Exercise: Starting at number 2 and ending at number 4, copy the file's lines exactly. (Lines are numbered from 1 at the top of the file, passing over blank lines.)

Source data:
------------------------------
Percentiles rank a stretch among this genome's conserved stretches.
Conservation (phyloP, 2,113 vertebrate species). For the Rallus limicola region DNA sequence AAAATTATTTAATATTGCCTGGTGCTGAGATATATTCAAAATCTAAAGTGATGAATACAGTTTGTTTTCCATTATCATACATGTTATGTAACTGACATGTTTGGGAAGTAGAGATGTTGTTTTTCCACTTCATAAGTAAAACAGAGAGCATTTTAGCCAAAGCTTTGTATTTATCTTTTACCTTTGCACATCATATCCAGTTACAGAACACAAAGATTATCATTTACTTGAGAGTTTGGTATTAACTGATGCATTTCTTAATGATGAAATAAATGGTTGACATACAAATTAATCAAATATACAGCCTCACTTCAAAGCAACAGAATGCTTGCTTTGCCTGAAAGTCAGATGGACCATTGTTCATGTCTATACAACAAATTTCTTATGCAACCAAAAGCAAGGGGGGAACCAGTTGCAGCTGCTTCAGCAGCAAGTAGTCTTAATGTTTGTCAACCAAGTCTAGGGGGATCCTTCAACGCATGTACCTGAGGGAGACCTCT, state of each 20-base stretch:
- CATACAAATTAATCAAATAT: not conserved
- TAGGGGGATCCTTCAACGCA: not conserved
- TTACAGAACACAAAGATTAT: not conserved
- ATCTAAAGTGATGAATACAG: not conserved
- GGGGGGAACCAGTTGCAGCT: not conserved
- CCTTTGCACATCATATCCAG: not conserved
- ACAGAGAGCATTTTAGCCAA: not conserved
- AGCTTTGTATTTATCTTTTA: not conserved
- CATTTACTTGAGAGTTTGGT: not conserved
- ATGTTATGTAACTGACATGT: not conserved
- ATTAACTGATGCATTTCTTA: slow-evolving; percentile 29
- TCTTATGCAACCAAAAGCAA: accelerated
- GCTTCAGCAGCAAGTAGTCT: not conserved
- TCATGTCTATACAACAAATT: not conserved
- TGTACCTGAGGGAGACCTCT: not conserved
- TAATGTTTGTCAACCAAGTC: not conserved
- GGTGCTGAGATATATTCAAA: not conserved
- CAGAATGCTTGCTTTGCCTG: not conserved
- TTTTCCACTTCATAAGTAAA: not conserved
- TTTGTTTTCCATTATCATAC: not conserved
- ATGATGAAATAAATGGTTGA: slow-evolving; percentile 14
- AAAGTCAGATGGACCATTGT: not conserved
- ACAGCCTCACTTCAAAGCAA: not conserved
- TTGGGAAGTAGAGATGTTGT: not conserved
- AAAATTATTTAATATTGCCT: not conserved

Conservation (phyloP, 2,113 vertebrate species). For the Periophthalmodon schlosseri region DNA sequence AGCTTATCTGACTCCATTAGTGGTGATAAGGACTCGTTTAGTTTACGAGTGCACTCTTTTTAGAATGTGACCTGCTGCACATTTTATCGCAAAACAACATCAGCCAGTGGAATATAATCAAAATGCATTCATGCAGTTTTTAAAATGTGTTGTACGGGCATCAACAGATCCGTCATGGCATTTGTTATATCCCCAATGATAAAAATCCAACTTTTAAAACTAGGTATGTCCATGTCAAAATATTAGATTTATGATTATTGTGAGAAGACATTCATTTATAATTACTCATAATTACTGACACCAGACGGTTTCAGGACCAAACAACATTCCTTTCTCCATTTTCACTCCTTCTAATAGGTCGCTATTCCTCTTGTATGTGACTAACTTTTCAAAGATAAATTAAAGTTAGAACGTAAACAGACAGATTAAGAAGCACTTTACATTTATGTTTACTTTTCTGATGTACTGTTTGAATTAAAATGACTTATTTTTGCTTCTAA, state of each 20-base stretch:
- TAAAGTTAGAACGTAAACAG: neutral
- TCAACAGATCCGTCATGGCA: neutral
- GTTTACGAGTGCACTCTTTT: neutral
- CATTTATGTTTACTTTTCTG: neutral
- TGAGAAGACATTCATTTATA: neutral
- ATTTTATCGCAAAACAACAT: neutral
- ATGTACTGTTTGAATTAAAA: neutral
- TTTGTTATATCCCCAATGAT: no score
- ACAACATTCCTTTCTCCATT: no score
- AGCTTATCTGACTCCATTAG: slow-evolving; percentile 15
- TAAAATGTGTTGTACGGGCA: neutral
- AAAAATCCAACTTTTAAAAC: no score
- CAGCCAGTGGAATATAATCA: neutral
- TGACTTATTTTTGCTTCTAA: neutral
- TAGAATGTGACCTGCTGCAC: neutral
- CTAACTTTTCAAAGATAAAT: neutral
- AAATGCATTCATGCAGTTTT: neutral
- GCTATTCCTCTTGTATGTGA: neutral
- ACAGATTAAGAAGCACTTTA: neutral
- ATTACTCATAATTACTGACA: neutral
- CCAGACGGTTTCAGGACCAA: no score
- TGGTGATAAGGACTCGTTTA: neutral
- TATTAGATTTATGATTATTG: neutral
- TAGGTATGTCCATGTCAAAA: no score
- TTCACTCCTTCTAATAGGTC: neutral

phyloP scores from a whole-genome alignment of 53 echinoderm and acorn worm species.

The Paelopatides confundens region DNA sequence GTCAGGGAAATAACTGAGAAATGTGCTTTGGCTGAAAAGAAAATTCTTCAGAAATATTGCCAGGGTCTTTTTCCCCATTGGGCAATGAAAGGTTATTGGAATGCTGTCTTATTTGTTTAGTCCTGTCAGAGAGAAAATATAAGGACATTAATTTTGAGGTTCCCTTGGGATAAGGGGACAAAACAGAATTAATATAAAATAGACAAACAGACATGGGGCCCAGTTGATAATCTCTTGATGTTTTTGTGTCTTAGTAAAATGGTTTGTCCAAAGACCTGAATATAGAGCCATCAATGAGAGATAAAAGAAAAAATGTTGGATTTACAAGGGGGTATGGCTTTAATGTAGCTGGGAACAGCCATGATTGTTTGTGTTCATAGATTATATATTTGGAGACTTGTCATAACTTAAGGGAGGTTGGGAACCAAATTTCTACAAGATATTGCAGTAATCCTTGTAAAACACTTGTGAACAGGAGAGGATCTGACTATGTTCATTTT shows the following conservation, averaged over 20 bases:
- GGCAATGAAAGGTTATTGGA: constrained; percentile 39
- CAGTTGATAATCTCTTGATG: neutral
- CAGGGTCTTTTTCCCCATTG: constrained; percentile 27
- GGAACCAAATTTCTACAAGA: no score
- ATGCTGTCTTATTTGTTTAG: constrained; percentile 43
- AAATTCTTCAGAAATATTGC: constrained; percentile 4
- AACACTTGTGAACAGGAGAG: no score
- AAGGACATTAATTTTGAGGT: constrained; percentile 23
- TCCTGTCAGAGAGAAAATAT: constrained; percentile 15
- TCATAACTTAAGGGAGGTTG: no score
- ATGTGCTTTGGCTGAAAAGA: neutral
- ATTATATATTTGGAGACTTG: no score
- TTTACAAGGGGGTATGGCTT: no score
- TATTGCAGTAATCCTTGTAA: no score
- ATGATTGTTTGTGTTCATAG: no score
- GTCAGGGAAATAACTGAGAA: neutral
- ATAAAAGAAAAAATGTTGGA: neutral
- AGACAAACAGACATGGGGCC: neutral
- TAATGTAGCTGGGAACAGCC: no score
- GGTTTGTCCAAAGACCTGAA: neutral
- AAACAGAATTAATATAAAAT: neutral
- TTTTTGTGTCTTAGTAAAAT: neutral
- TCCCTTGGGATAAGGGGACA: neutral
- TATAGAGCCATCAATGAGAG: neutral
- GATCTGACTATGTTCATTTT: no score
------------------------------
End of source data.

Conservation (phyloP, 2,113 vertebrate species). For the Rallus limicola region DNA sequence AAAATTATTTAATATTGCCTGGTGCTGAGATATATTCAAAATCTAAAGTGATGAATACAGTTTGTTTTCCATTATCATACATGTTATGTAACTGACATGTTTGGGAAGTAGAGATGTTGTTTTTCCACTTCATAAGTAAAACAGAGAGCATTTTAGCCAAAGCTTTGTATTTATCTTTTACCTTTGCACATCATATCCAGTTACAGAACACAAAGATTATCATTTACTTGAGAGTTTGGTATTAACTGATGCATTTCTTAATGATGAAATAAATGGTTGACATACAAATTAATCAAATATACAGCCTCACTTCAAAGCAACAGAATGCTTGCTTTGCCTGAAAGTCAGATGGACCATTGTTCATGTCTATACAACAAATTTCTTATGCAACCAAAAGCAAGGGGGGAACCAGTTGCAGCTGCTTCAGCAGCAAGTAGTCTTAATGTTTGTCAACCAAGTCTAGGGGGATCCTTCAACGCATGTACCTGAGGGAGACCTCT, state of each 20-base stretch:
- CATACAAATTAATCAAATAT: not conserved
- TAGGGGGATCCTTCAACGCA: not conserved